Jose Beltran-Leon v. Attorney General United States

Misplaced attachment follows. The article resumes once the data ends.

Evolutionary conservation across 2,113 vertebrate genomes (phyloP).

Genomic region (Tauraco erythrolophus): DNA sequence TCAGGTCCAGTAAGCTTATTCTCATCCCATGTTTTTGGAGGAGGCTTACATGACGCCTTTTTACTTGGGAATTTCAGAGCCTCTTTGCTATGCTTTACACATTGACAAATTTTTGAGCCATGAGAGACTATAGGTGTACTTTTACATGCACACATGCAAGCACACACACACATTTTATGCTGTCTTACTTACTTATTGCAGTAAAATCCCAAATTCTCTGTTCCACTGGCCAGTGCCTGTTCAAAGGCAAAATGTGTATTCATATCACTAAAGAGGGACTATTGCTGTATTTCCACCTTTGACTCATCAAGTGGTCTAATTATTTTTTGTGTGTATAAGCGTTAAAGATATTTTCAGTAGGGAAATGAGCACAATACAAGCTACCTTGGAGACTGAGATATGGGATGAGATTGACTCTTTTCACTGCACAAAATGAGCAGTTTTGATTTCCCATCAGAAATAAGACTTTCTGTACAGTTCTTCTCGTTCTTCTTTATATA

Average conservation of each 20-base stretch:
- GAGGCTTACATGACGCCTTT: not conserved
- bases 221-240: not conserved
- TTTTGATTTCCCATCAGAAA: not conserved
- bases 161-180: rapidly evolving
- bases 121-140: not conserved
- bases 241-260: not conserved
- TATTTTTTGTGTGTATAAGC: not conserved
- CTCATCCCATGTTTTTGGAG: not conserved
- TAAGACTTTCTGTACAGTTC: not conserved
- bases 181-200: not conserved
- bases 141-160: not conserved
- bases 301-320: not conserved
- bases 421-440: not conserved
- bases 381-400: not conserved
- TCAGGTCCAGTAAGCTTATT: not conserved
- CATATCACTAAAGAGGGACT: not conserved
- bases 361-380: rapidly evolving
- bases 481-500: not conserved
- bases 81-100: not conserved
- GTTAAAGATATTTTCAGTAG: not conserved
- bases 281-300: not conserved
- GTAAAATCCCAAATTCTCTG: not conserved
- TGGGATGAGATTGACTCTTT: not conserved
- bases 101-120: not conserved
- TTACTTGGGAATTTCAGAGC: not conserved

NOT PRECEDENTIAL UNITED STATES COURT OF APPEALS FOR THE THIRD CIRCUIT ______________ No. 21-3045 ______________ JOSE CLEOFUS BELTRAN-LEON, Petitioner v. ATTORNEY GENERAL OF THE UNITED STATES OF AMERICA ______________ PETITION FOR REVIEW OF AN ORDER OF THE BOARD OF IMMIGRATION APPEALS (Agency No. A206-907-632) Immigration Judge: Charles M. Honeyman ______________ Submitted Under Third Circuit L.A.R. 34.1(a) January 23, 2023 ______________ Before: SHWARTZ, BIBAS, and FUENTES, Circuit Judges. (Filed: January 23, 2023) ______________ OPINION ∗ ______________ ∗ This disposition is not an opinion of the full court and pursuant to I.O.P. 5.7 does not constitute binding precedent. SHWARTZ, Circuit Judge. Petitioner Jose Cleofus Beltran-Leon seeks review of the Board of Immigration Appeals’ (“BIA”) decision affirming the Immigration Judge’s (“IJ”) denial of his request for cancellation for removal. Because Beltran-Leon’s arguments amount to disagreements with the agency’s exercise of discretion and findings of fact, we will dismiss the petition for lack of jurisdiction. I A Beltran-Leon, a native and citizen of Mexico, entered the United States without inspection in 1994 or 1995. In 2014, Beltran-Leon was arrested for driving under the influence and sentenced to forty-five days in jail and ninety days of house arrest. The Department of Homeland Security thereafter commenced removal proceedings, charging him with removability under 8 U.S.C. § 1182(a)(6)(A)(i) as a noncitizen present in the United States without admission or parole. Beltran-Leon conceded his removability but requested cancellation of removal as a non-permanent resident under 8 U.S.C. § 1229b(b)(1), and designated his United States citizen daughter, TCB, 1 as a qualifying relative. 2 1 Citing privacy reasons, Beltran-Leon uses the initials “TCB” to refer to his daughter and so we will do the same. 2 The Attorney General may cancel the removal of a non-permanent resident if the noncitizen establishes, among other things, that his “removal would result in exceptional and extremely unusual hardship” to his United States citizen child. 8 U.S.C. § 1229b(b)(1)(D). 2 At his merits hearing, Beltran-Leon testified that he was employed as a machine operator and lived with his sister and her family, and that TCB, then an eighteen-year-old high school senior, lived with her United States citizen mother who works at a grocery store. Beltran-Leon testified that he saw TCB during weekend visits, and that they communicated regularly online. Each month he paid TCB’s mother $320 for child support and gave TCB approximately $100. He planned to continue supporting TCB financially until she is twenty-one years old. Beltran-Leon also testified that TCB: (1) suffers from depression and behavioral disorders; and (2) does well academically and plans to attend college but is “very aggressive” and has gotten into fights at school. AR 174-75. He testified that if he were removed to Mexico, TCB would remain in the United States with her mother, suffer financially, and continue to suffer from depression, and that his removal would therefore result in exceptional and extremely unusual hardship to TCB. Neither TCB nor her mother testified at the hearing, but both submitted letters. TCB’s mother wrote that Beltran-Leon supports …

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